- Price: $2500 ($4382 adjusted for inflation)
- Technology: analog
- Weight: 28 ounces
- Talk time: 1 hour
2008: Apple iPhone
- Price: $399 (with two-year service agreement)
- Technology: EDGE/GSM quad-band
- Weight: 5 ounces
- Talk time: 8 hours
The Motorola DynaTAC 8000X, introduced in 1984, was the world's first truly portable cell phone (as opposed to a car phone) that didn't require a mobile operator to connect a call. It was a 10-inch tall brick--not something you'd carry in your pocket--and it sold for $3995. Nonetheless, its popularity took off among real estate agents, stockbrokers--and drug dealers.
By 1988, about 800,000 cell phones were in use in the United States, and roaming agreements had been set up that allowed service subscribers to use their phones outside their local area. McCaw Cellular Communications (which later merged with AT&T to become AT&T Wireless) was the biggest carrier.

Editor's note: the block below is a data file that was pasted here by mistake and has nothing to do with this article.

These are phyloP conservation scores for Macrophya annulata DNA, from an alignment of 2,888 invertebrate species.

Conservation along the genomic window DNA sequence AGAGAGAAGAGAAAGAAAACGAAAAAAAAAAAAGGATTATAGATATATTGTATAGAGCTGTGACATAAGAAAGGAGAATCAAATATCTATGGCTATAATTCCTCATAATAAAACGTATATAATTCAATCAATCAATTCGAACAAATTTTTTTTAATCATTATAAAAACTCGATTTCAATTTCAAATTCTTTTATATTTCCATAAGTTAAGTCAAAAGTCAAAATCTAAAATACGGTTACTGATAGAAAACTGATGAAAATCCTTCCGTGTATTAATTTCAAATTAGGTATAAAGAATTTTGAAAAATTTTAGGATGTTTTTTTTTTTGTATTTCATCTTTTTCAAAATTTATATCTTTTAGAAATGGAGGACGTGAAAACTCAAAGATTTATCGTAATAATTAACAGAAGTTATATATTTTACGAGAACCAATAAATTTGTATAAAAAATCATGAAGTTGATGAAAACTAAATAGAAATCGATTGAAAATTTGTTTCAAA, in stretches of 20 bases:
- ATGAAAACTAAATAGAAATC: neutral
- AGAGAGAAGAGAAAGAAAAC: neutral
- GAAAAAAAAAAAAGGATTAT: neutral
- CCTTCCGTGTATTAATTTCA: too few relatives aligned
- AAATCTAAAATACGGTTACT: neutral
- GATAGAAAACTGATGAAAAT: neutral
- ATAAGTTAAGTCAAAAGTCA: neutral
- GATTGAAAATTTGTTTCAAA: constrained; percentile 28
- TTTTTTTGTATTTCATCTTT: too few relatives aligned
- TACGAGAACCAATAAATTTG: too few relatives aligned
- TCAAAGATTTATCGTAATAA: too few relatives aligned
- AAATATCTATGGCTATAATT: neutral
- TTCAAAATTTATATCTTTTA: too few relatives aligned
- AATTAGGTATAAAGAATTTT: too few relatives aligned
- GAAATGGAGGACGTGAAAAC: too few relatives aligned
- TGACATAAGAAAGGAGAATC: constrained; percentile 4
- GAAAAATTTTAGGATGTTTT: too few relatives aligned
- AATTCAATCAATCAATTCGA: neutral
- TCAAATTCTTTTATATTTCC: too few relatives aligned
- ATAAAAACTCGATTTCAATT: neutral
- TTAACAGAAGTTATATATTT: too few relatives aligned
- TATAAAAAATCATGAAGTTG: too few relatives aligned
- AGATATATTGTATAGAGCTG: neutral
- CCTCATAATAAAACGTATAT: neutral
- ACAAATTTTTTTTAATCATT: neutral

Phone prices had drifted downward but were still very high, averaging $2300 for portable models. A typical monthly bill was $100 to $150, with charges of 50 cents per minute for both incoming and outgoing calls.
Phones and service remained very basic, with no voice mail, call forwarding, caller ID, or other niceties that we now take for granted; and Wi-Fi, Bluetooth, camera capabilities, touch screens, music and video playback, and Web access (all provided by the iPhone) were beyond the horizon altogether. The 8500XL did have an LED display and enough memory to retain 30 numbers. A few years later, however, Motorola introduced the StarTAC--the first clamshell flip phone--and the true pocketable phone was born.
What's next? Google's Android initiative, with working prototypes shown this month at Barcelona's Mobile Congress, promises an open smart-phone platform, which may end the era of carriers' stranglehold on handsets.